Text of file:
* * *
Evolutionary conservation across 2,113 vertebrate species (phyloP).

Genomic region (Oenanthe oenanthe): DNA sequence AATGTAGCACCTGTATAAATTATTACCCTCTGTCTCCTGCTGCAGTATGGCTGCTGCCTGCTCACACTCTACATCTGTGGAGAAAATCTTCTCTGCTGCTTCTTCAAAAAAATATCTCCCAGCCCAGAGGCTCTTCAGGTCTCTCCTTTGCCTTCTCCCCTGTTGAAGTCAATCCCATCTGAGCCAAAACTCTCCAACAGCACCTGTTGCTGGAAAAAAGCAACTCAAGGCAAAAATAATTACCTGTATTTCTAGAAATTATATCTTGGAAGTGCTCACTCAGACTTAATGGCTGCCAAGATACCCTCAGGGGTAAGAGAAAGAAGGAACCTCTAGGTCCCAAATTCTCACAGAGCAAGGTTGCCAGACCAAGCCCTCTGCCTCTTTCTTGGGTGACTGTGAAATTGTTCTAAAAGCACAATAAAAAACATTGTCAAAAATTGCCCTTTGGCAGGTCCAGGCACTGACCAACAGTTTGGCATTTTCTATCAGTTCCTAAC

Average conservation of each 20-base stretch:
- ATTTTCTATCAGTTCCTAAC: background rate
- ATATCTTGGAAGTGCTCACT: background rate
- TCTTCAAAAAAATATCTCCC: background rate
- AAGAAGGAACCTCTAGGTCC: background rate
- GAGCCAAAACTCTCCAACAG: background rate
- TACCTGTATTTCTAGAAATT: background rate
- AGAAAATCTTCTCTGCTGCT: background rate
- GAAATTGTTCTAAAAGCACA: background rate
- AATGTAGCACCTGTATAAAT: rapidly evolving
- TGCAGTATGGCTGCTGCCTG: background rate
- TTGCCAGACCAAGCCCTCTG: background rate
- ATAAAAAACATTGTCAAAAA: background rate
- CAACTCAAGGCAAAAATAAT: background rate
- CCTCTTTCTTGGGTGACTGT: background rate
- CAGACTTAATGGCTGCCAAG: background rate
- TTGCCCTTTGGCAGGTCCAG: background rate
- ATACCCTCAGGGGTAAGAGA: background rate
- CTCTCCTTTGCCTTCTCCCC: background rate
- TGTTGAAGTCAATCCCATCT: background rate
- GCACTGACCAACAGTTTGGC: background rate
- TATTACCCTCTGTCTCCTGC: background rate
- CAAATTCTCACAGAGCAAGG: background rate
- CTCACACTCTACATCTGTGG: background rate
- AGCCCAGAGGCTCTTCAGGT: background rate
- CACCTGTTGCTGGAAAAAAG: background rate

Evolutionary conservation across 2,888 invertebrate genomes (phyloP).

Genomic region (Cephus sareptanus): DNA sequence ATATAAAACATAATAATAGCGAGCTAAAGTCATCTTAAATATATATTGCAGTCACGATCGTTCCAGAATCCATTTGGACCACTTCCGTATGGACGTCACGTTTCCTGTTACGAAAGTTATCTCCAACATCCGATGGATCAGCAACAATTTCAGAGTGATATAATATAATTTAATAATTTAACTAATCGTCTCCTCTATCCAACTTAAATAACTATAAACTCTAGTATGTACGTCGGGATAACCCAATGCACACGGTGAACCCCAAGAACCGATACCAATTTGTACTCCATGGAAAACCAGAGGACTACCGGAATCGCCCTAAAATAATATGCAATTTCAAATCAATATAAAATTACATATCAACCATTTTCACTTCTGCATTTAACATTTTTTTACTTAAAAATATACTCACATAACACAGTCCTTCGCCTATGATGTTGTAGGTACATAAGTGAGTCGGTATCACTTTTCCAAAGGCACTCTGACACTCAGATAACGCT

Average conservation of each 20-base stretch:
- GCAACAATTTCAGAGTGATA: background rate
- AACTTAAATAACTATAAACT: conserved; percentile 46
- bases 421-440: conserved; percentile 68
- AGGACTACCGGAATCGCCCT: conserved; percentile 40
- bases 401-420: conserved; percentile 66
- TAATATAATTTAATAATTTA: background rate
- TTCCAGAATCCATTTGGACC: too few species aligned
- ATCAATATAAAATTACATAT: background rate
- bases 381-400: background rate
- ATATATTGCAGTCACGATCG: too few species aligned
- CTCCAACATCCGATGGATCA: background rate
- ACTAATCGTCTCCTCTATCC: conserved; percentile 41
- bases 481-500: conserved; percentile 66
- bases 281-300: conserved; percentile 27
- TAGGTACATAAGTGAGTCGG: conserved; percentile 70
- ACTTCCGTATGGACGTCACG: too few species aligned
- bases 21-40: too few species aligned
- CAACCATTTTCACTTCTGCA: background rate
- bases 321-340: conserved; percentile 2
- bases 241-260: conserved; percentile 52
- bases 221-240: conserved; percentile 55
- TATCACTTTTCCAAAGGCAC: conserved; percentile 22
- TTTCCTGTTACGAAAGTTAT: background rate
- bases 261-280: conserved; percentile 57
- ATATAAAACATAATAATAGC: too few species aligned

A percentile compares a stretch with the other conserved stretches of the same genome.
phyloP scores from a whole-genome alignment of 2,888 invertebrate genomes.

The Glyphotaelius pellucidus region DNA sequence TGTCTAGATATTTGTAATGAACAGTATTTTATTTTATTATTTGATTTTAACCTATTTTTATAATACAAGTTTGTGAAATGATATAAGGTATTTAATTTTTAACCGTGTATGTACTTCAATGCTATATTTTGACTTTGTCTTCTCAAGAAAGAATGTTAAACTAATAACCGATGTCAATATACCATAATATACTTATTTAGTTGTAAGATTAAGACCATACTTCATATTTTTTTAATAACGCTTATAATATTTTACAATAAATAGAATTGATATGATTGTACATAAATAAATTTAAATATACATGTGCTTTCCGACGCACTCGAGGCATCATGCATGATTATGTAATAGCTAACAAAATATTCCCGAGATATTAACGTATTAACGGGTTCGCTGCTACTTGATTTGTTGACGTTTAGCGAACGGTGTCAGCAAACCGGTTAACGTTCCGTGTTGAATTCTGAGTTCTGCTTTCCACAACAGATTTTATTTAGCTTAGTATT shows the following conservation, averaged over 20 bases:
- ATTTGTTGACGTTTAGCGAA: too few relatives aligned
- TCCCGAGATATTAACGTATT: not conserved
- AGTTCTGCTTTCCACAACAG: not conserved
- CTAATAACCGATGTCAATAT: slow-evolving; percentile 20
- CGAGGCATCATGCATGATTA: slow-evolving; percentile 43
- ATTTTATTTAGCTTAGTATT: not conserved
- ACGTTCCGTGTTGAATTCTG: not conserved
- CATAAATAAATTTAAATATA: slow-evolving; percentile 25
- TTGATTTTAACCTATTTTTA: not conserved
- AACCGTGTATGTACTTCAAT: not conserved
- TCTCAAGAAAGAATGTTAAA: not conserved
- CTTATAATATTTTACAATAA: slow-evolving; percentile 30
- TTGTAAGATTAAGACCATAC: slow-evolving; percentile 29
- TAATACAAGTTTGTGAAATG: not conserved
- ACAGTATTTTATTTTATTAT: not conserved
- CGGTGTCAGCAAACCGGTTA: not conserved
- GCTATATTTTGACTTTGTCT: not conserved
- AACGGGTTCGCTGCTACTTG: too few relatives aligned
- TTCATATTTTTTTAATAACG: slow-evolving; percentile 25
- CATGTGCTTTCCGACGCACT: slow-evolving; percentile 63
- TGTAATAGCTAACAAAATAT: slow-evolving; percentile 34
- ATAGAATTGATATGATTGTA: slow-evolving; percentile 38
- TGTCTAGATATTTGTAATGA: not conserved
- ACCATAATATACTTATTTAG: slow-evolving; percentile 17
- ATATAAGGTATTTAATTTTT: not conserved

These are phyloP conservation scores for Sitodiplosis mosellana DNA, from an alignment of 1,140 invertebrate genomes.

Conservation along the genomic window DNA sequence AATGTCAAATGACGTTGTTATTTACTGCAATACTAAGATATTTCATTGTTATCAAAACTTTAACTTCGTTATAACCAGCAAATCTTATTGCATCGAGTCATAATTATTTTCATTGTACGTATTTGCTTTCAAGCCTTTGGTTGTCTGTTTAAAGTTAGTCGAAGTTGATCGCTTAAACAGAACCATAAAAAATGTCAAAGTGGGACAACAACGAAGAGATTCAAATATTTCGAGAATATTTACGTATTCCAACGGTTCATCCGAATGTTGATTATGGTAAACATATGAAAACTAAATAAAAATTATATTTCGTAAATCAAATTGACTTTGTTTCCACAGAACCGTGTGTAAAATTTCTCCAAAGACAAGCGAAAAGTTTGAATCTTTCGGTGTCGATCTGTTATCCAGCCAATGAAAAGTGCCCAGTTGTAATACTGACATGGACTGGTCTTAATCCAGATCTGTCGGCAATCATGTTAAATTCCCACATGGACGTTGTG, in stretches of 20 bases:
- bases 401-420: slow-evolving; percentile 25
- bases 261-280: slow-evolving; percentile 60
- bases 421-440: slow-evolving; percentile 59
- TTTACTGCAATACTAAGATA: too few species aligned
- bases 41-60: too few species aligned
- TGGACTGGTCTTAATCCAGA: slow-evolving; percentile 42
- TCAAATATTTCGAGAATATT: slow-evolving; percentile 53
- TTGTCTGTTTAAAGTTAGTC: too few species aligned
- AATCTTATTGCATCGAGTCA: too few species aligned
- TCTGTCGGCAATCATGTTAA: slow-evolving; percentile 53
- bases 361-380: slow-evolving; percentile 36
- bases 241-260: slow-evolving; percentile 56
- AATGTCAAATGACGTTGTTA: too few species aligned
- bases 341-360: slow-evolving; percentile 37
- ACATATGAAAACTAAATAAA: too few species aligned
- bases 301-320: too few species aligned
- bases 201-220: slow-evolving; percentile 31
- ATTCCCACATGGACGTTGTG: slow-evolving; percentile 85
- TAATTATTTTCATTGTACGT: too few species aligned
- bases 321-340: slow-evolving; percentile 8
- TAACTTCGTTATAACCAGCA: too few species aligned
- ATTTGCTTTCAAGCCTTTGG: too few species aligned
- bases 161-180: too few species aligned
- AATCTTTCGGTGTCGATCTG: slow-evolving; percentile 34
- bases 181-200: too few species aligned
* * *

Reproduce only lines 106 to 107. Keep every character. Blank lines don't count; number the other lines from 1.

- bases 321-340: slow-evolving; percentile 8
- TAACTTCGTTATAACCAGCA: too few species aligned